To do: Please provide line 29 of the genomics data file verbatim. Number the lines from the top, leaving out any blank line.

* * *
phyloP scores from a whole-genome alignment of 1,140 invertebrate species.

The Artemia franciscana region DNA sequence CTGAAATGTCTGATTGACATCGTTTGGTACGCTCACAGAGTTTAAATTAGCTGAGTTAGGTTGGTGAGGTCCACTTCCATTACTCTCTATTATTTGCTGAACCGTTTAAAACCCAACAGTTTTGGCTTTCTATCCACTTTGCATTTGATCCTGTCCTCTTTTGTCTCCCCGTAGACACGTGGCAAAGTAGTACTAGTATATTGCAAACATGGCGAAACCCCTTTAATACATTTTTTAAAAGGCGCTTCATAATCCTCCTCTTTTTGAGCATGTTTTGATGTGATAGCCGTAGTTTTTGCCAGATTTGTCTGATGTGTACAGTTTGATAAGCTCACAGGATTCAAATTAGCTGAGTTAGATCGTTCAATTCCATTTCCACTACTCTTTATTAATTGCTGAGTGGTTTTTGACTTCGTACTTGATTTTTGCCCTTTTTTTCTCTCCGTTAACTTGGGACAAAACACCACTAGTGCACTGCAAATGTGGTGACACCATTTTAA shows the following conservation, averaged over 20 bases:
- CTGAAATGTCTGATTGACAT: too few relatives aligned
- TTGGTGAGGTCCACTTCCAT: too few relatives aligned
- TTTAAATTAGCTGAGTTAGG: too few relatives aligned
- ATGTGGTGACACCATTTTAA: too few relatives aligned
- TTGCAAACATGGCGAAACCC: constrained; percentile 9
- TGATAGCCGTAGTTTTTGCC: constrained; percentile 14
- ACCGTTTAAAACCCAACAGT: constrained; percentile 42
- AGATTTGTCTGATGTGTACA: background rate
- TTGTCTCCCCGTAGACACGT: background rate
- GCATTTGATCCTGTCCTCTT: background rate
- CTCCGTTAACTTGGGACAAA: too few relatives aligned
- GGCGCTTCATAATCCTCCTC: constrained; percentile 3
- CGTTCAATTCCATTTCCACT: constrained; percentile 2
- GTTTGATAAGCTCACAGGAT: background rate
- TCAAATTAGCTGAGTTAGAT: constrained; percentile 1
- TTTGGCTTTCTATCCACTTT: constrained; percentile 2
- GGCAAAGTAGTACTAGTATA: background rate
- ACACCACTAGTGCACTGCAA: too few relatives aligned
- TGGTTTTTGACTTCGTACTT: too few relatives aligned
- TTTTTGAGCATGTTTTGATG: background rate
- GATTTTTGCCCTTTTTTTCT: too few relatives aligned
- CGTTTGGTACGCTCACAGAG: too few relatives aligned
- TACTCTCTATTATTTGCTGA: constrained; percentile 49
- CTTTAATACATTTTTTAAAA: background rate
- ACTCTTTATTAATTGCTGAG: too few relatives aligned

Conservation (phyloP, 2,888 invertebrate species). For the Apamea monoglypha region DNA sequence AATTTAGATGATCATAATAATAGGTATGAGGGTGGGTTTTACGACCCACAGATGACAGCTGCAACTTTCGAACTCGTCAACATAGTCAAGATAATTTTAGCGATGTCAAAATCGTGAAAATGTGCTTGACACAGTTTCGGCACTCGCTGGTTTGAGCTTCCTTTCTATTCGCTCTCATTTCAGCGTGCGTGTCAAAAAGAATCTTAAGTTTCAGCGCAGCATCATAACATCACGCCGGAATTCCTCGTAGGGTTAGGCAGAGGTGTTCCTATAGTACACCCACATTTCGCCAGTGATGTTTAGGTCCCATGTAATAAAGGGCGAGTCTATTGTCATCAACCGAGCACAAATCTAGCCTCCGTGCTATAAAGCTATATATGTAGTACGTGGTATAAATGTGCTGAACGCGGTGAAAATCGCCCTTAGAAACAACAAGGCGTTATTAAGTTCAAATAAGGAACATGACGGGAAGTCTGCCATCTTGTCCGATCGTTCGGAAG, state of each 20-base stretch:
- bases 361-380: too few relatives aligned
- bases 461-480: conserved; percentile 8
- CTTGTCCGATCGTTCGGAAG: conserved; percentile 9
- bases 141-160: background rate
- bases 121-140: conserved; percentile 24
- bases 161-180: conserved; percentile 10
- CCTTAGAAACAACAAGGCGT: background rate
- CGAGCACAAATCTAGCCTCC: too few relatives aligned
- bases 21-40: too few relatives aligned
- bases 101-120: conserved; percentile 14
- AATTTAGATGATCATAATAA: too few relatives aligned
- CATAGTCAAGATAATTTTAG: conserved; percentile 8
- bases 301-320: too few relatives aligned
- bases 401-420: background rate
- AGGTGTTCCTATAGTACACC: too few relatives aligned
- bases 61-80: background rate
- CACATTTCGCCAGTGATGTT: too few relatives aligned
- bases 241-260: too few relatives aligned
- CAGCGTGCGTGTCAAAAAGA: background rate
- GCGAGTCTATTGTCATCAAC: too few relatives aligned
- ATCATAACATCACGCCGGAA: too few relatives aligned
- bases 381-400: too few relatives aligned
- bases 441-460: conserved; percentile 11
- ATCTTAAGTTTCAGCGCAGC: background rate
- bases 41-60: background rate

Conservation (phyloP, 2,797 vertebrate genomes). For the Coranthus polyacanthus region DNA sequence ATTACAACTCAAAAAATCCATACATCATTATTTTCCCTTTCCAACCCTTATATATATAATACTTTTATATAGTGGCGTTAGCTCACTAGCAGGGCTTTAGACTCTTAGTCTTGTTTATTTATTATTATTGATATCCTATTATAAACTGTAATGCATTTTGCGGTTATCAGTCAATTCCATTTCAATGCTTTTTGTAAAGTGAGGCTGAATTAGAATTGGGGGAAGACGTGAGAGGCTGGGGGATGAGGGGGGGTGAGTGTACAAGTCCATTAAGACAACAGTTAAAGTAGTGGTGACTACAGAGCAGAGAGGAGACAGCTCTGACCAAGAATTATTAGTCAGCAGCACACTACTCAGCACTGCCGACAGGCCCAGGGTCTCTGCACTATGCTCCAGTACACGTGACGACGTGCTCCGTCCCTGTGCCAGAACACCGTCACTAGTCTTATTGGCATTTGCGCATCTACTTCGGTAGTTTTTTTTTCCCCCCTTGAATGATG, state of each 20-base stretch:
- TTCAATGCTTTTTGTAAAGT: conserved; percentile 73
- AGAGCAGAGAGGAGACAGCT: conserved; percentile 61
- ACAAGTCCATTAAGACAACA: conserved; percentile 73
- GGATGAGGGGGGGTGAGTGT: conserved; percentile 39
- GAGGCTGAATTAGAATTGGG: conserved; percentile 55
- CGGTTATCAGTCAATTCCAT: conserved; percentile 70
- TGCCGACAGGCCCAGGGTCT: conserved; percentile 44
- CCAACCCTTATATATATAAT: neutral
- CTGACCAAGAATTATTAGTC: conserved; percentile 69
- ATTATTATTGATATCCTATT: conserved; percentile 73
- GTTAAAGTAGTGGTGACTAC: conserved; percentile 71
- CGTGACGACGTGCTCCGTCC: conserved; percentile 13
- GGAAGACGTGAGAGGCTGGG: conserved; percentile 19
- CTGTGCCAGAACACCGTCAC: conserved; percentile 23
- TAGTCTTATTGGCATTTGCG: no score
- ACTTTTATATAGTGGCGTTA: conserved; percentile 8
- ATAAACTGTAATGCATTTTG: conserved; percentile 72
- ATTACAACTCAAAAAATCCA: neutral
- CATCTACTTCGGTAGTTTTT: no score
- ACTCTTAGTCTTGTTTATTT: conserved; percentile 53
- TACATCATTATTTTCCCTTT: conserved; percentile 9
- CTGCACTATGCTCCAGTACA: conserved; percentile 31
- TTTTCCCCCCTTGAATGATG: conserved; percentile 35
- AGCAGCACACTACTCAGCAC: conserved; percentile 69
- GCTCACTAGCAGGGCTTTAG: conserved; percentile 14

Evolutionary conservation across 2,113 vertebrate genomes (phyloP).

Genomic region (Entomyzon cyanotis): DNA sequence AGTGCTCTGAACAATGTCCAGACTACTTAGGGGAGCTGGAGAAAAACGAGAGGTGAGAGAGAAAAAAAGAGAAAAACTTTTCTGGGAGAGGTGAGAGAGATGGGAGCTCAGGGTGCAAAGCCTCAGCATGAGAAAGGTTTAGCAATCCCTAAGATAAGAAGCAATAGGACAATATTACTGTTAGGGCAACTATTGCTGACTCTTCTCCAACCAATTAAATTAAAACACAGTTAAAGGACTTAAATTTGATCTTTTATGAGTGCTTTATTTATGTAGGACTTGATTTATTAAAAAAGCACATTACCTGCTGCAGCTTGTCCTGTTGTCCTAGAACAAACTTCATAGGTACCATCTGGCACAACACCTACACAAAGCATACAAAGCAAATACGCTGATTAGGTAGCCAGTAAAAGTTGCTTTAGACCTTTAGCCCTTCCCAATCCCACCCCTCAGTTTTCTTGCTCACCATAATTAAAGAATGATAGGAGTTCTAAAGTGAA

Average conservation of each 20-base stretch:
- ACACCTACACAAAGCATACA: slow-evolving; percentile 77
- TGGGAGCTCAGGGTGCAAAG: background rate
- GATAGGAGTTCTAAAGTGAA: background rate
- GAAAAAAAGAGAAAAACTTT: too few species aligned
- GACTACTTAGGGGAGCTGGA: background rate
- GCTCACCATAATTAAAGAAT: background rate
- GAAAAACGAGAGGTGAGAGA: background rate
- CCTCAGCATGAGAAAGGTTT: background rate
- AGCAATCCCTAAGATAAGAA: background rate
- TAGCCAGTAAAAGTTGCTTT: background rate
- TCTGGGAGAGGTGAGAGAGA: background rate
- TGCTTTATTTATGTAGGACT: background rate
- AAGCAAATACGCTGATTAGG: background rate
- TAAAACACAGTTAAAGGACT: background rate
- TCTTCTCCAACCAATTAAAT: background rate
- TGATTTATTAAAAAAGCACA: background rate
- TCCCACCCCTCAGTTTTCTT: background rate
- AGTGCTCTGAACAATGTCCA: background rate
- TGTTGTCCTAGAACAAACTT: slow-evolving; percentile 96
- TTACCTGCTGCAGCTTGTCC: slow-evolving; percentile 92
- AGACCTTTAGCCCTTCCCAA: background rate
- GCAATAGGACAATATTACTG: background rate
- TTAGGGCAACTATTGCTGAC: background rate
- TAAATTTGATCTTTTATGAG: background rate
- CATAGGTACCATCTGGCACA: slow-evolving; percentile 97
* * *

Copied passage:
- bases 361-380: too few relatives aligned